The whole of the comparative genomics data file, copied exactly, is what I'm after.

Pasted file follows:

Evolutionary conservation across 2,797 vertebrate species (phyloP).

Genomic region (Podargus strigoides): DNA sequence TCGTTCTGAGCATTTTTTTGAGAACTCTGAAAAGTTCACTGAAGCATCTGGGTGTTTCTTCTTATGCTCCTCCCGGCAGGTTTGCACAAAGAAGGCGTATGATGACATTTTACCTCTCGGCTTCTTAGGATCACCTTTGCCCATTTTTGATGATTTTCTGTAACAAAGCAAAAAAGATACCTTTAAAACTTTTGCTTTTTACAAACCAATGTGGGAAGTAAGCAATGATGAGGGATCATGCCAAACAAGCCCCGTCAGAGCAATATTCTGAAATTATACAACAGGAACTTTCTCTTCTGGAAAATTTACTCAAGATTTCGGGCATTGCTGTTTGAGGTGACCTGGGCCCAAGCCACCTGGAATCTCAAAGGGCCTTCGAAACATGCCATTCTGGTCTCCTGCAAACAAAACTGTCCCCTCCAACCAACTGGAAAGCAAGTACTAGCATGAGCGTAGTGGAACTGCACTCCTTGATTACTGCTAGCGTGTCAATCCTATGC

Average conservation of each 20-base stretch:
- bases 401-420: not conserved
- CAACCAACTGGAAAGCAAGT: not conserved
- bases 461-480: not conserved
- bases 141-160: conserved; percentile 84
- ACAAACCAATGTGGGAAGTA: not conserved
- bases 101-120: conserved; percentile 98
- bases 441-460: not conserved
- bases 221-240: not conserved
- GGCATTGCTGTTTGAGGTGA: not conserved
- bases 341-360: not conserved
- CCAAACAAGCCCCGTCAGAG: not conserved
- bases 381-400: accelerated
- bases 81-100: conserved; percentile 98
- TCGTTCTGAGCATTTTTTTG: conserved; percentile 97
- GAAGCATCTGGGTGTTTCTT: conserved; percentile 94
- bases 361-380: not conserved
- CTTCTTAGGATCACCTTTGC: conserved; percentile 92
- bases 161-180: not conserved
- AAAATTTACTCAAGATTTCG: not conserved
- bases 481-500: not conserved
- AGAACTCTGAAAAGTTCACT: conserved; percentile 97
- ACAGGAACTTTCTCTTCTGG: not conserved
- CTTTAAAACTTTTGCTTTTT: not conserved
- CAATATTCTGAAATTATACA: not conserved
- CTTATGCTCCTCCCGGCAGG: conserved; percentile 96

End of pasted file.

Evolutionary conservation across 2,797 vertebrate species (phyloP).

Genomic region (Podargus strigoides): DNA sequence TCGTTCTGAGCATTTTTTTGAGAACTCTGAAAAGTTCACTGAAGCATCTGGGTGTTTCTTCTTATGCTCCTCCCGGCAGGTTTGCACAAAGAAGGCGTATGATGACATTTTACCTCTCGGCTTCTTAGGATCACCTTTGCCCATTTTTGATGATTTTCTGTAACAAAGCAAAAAAGATACCTTTAAAACTTTTGCTTTTTACAAACCAATGTGGGAAGTAAGCAATGATGAGGGATCATGCCAAACAAGCCCCGTCAGAGCAATATTCTGAAATTATACAACAGGAACTTTCTCTTCTGGAAAATTTACTCAAGATTTCGGGCATTGCTGTTTGAGGTGACCTGGGCCCAAGCCACCTGGAATCTCAAAGGGCCTTCGAAACATGCCATTCTGGTCTCCTGCAAACAAAACTGTCCCCTCCAACCAACTGGAAAGCAAGTACTAGCATGAGCGTAGTGGAACTGCACTCCTTGATTACTGCTAGCGTGTCAATCCTATGC

Average conservation of each 20-base stretch:
- bases 401-420: not conserved
- CAACCAACTGGAAAGCAAGT: not conserved
- bases 461-480: not conserved
- bases 141-160: conserved; percentile 84
- ACAAACCAATGTGGGAAGTA: not conserved
- bases 101-120: conserved; percentile 98
- bases 441-460: not conserved
- bases 221-240: not conserved
- GGCATTGCTGTTTGAGGTGA: not conserved
- bases 341-360: not conserved
- CCAAACAAGCCCCGTCAGAG: not conserved
- bases 381-400: accelerated
- bases 81-100: conserved; percentile 98
- TCGTTCTGAGCATTTTTTTG: conserved; percentile 97
- GAAGCATCTGGGTGTTTCTT: conserved; percentile 94
- bases 361-380: not conserved
- CTTCTTAGGATCACCTTTGC: conserved; percentile 92
- bases 161-180: not conserved
- AAAATTTACTCAAGATTTCG: not conserved
- bases 481-500: not conserved
- AGAACTCTGAAAAGTTCACT: conserved; percentile 97
- ACAGGAACTTTCTCTTCTGG: not conserved
- CTTTAAAACTTTTGCTTTTT: not conserved
- CAATATTCTGAAATTATACA: not conserved
- CTTATGCTCCTCCCGGCAGG: conserved; percentile 96